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Or Flat Jupiters, maybe. I'm imagining a space station with a large population orbiting very close to a gas giant. The horizon stretches away in all directions and an infinite variety of cloud patterns wiz by below. Some individuals get it in their head that they are flying over an infinite flat plane rather than going around an impossibly large sphere. Assume that, like modern Flat Earthers, they reject information from authorities outside of their social circles and measurements from equipment they can't use themselves. These people also wont or can't (perhaps for economic reasons) leave the space station to view the planetary system from a different vantage point.

Is there something about their situation aboard the station that would make it plainly obvious that the planet they orbit is spherical and prevent this idea from spreading?

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closed as off-topic by JBH, sphennings, L.Dutch, Mołot, Azuaron Dec 5 '17 at 14:10

This question appears to be off-topic. The users who voted to close gave this specific reason:

  • "This question does not appear to be about worldbuilding, within the scope defined in the help center." – JBH, sphennings, L.Dutch
If this question can be reworded to fit the rules in the help center, please edit the question.

  • $\begingroup$ What creates their perceived gravity? $\endgroup$ – Mołot Dec 5 '17 at 0:29
  • $\begingroup$ Rotation, or pseudo-magical super science, or nothing. Maybe they live in free fall. Gravity is a lie perpetuated by "Big Orbit". They perceive no gravity except as supplied by machines that can be turned on and off. $\endgroup$ – Luke Dec 5 '17 at 0:32
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    $\begingroup$ OK, funny, but not worldbuilding. Besides, I have it on as much authority as they have that they're afraid of heights. $\endgroup$ – JBH Dec 5 '17 at 0:34
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    $\begingroup$ +1 because it is a good question, and it is worldbuilding in the sense that people will delude themselves as humans have done throughout recorded history $\endgroup$ – paulzag Dec 5 '17 at 4:04
  • $\begingroup$ 'Obvious' tends to be subjective when you are dealing with people who are convinced, possibly religiously, that a converse irrational belief is, in fact, undeniable truth. $\endgroup$ – Lee Leon Dec 5 '17 at 8:27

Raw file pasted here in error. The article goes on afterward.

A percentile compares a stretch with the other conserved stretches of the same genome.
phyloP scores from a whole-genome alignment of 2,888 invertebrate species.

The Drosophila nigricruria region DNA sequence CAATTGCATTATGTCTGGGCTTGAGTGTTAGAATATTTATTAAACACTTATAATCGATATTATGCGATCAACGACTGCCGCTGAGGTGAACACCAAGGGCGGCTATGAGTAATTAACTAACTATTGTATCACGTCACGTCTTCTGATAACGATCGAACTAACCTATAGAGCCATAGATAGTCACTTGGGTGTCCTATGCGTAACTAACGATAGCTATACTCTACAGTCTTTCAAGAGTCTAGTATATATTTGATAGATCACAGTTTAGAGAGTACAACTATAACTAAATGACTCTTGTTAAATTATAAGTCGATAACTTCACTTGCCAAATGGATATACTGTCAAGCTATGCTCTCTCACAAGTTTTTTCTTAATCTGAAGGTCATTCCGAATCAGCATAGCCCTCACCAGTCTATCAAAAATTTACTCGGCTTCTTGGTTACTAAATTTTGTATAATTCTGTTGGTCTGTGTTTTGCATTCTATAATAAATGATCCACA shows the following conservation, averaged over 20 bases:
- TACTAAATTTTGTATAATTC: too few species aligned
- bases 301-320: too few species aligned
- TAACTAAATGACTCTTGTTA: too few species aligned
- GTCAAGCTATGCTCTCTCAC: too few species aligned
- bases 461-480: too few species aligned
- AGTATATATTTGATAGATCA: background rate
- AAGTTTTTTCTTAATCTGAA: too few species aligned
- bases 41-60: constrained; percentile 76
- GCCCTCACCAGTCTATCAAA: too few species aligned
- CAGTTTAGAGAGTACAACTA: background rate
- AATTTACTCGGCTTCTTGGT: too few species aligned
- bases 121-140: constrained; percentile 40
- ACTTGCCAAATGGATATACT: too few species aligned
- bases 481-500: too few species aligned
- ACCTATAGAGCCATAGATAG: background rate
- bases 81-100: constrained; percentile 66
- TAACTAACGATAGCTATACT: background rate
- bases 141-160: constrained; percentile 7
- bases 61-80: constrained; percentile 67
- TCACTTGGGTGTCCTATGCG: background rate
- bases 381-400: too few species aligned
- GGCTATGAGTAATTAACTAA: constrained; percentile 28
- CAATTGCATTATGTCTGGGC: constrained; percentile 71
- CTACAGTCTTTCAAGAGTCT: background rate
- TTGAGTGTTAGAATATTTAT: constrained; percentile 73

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I'm pretty sure that it was Winston Churchill who was once quoted as saying that 'the principal failing of reason is its conviction in its ability to convince unreason'. Bottom line is that people believe what they want to believe and evidence is only useful in cases where it will be accepted. Another way to put that is that given that there's a wealth of evidence against a flat Earth today and we still have flat Earthers, the chances of stamping out such a belief on a station like you describe has to be even smaller.

That said; what has always bothered me about flat Earthers is the star field at night. Surely they have to be able to see that it's the same stars, altered for season and planetary orbits, etc. If the Earth is flat, how come the stars are mostly (not perfectly) the same each night?

I'm thinking that's at least in part your answer; unless you can't see the star field from the windows looking down on Jupiter, you'd have to notice they're not moving anywhere near as quickly as the clouds below are. That has to tell you something is wrong with a flat Jupiter theory.

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    $\begingroup$ If you take the time to read through the various websites supporting a flat earth, you will find they have reasonable (if flawed) explanations for everything from why the stars move to why you can travel in one direction and arrive at the same point to why ships don't sink beneath a horizon. They've perfected self-delusion (no offence intended, just calling a spade a spade). $\endgroup$ – JBH Dec 5 '17 at 0:43